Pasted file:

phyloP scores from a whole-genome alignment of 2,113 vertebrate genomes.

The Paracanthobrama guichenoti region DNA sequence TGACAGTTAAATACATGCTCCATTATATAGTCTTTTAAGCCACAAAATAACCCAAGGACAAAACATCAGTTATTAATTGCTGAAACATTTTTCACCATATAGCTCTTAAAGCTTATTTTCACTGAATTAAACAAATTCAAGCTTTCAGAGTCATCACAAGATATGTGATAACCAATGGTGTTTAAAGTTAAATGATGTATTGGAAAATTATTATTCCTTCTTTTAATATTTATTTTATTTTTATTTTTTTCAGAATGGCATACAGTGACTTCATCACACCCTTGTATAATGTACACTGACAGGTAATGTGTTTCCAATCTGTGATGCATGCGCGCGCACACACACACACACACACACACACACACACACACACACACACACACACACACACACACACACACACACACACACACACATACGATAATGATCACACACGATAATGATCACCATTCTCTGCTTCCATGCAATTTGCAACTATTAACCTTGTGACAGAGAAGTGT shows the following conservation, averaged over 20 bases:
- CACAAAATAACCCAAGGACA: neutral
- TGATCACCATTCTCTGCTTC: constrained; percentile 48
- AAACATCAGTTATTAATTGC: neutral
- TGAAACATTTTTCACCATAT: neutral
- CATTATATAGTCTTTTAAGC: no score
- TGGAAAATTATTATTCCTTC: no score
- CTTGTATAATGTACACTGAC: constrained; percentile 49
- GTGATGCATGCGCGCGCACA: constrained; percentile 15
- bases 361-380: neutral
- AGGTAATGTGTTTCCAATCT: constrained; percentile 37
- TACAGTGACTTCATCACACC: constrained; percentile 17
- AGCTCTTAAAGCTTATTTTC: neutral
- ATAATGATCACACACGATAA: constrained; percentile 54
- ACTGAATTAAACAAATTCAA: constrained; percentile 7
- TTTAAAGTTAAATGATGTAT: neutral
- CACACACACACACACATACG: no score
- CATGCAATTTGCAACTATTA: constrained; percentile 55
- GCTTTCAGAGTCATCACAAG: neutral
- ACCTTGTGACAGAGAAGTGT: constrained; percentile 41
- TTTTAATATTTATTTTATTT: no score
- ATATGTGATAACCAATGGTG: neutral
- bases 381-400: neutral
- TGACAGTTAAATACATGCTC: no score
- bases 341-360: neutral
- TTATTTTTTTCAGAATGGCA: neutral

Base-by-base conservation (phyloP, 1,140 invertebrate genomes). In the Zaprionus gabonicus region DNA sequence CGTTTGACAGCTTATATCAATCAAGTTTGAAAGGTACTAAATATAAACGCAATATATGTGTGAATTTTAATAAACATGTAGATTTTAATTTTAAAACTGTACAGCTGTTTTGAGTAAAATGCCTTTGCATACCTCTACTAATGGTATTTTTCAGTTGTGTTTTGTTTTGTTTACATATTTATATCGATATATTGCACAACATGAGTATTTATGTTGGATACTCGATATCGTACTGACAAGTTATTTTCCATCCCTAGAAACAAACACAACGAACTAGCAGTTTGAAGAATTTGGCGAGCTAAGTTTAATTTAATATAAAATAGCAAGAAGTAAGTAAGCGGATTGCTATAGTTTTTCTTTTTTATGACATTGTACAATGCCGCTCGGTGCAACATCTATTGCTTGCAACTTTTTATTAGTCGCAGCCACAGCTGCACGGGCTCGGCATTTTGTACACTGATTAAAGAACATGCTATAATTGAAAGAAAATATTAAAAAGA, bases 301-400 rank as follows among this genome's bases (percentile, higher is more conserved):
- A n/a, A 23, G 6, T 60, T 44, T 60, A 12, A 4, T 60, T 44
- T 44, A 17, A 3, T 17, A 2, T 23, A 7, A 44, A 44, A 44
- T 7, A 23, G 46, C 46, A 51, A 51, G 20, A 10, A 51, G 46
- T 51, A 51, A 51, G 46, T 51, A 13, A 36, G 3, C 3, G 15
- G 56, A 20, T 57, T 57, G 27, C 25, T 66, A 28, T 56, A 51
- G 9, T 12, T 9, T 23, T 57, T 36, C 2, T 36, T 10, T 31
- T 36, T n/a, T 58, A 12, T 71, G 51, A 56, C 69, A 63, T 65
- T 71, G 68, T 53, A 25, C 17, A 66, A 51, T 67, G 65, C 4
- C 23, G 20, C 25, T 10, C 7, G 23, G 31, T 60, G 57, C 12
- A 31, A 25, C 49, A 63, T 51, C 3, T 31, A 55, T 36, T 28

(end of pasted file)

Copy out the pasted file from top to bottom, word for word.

phyloP scores from a whole-genome alignment of 2,113 vertebrate genomes.

The Paracanthobrama guichenoti region DNA sequence TGACAGTTAAATACATGCTCCATTATATAGTCTTTTAAGCCACAAAATAACCCAAGGACAAAACATCAGTTATTAATTGCTGAAACATTTTTCACCATATAGCTCTTAAAGCTTATTTTCACTGAATTAAACAAATTCAAGCTTTCAGAGTCATCACAAGATATGTGATAACCAATGGTGTTTAAAGTTAAATGATGTATTGGAAAATTATTATTCCTTCTTTTAATATTTATTTTATTTTTATTTTTTTCAGAATGGCATACAGTGACTTCATCACACCCTTGTATAATGTACACTGACAGGTAATGTGTTTCCAATCTGTGATGCATGCGCGCGCACACACACACACACACACACACACACACACACACACACACACACACACACACACACACACACACACACACACACACACATACGATAATGATCACACACGATAATGATCACCATTCTCTGCTTCCATGCAATTTGCAACTATTAACCTTGTGACAGAGAAGTGT shows the following conservation, averaged over 20 bases:
- CACAAAATAACCCAAGGACA: neutral
- TGATCACCATTCTCTGCTTC: constrained; percentile 48
- AAACATCAGTTATTAATTGC: neutral
- TGAAACATTTTTCACCATAT: neutral
- CATTATATAGTCTTTTAAGC: no score
- TGGAAAATTATTATTCCTTC: no score
- CTTGTATAATGTACACTGAC: constrained; percentile 49
- GTGATGCATGCGCGCGCACA: constrained; percentile 15
- bases 361-380: neutral
- AGGTAATGTGTTTCCAATCT: constrained; percentile 37
- TACAGTGACTTCATCACACC: constrained; percentile 17
- AGCTCTTAAAGCTTATTTTC: neutral
- ATAATGATCACACACGATAA: constrained; percentile 54
- ACTGAATTAAACAAATTCAA: constrained; percentile 7
- TTTAAAGTTAAATGATGTAT: neutral
- CACACACACACACACATACG: no score
- CATGCAATTTGCAACTATTA: constrained; percentile 55
- GCTTTCAGAGTCATCACAAG: neutral
- ACCTTGTGACAGAGAAGTGT: constrained; percentile 41
- TTTTAATATTTATTTTATTT: no score
- ATATGTGATAACCAATGGTG: neutral
- bases 381-400: neutral
- TGACAGTTAAATACATGCTC: no score
- bases 341-360: neutral
- TTATTTTTTTCAGAATGGCA: neutral

Base-by-base conservation (phyloP, 1,140 invertebrate genomes). In the Zaprionus gabonicus region DNA sequence CGTTTGACAGCTTATATCAATCAAGTTTGAAAGGTACTAAATATAAACGCAATATATGTGTGAATTTTAATAAACATGTAGATTTTAATTTTAAAACTGTACAGCTGTTTTGAGTAAAATGCCTTTGCATACCTCTACTAATGGTATTTTTCAGTTGTGTTTTGTTTTGTTTACATATTTATATCGATATATTGCACAACATGAGTATTTATGTTGGATACTCGATATCGTACTGACAAGTTATTTTCCATCCCTAGAAACAAACACAACGAACTAGCAGTTTGAAGAATTTGGCGAGCTAAGTTTAATTTAATATAAAATAGCAAGAAGTAAGTAAGCGGATTGCTATAGTTTTTCTTTTTTATGACATTGTACAATGCCGCTCGGTGCAACATCTATTGCTTGCAACTTTTTATTAGTCGCAGCCACAGCTGCACGGGCTCGGCATTTTGTACACTGATTAAAGAACATGCTATAATTGAAAGAAAATATTAAAAAGA, bases 301-400 rank as follows among this genome's bases (percentile, higher is more conserved):
- A n/a, A 23, G 6, T 60, T 44, T 60, A 12, A 4, T 60, T 44
- T 44, A 17, A 3, T 17, A 2, T 23, A 7, A 44, A 44, A 44
- T 7, A 23, G 46, C 46, A 51, A 51, G 20, A 10, A 51, G 46
- T 51, A 51, A 51, G 46, T 51, A 13, A 36, G 3, C 3, G 15
- G 56, A 20, T 57, T 57, G 27, C 25, T 66, A 28, T 56, A 51
- G 9, T 12, T 9, T 23, T 57, T 36, C 2, T 36, T 10, T 31
- T 36, T n/a, T 58, A 12, T 71, G 51, A 56, C 69, A 63, T 65
- T 71, G 68, T 53, A 25, C 17, A 66, A 51, T 67, G 65, C 4
- C 23, G 20, C 25, T 10, C 7, G 23, G 31, T 60, G 57, C 12
- A 31, A 25, C 49, A 63, T 51, C 3, T 31, A 55, T 36, T 28